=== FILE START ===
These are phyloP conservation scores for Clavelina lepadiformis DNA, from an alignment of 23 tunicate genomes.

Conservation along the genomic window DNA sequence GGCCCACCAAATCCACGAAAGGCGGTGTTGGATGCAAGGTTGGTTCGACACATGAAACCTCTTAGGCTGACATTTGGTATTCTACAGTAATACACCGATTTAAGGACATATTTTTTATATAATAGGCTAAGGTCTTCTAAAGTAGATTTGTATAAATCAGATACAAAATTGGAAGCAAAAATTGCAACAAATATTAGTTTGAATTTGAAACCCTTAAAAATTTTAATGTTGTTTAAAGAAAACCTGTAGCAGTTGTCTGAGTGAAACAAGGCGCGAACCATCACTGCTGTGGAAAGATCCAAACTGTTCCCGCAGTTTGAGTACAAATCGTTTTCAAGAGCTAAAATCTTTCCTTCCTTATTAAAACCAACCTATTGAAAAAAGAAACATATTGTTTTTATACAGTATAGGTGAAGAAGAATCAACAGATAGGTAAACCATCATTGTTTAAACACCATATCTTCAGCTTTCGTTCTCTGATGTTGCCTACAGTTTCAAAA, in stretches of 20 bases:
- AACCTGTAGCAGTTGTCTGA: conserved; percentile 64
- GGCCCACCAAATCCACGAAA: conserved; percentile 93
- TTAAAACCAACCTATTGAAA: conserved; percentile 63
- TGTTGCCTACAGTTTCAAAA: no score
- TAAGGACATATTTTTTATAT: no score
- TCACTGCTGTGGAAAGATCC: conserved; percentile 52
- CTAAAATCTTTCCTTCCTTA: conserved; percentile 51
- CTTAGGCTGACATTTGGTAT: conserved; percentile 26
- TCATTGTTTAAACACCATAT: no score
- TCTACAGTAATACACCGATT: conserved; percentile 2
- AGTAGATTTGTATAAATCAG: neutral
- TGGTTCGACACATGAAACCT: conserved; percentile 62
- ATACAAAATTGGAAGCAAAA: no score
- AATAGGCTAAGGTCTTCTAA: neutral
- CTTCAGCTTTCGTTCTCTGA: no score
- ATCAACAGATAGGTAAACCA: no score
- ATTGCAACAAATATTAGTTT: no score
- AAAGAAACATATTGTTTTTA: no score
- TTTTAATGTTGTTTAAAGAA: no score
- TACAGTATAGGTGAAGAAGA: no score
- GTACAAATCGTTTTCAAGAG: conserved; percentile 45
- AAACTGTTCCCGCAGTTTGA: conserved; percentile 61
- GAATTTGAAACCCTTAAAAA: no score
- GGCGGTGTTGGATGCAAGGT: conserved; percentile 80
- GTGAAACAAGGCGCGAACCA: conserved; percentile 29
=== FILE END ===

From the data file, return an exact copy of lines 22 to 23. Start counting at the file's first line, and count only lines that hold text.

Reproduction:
- TACAGTATAGGTGAAGAAGA: no score
- GTACAAATCGTTTTCAAGAG: conserved; percentile 45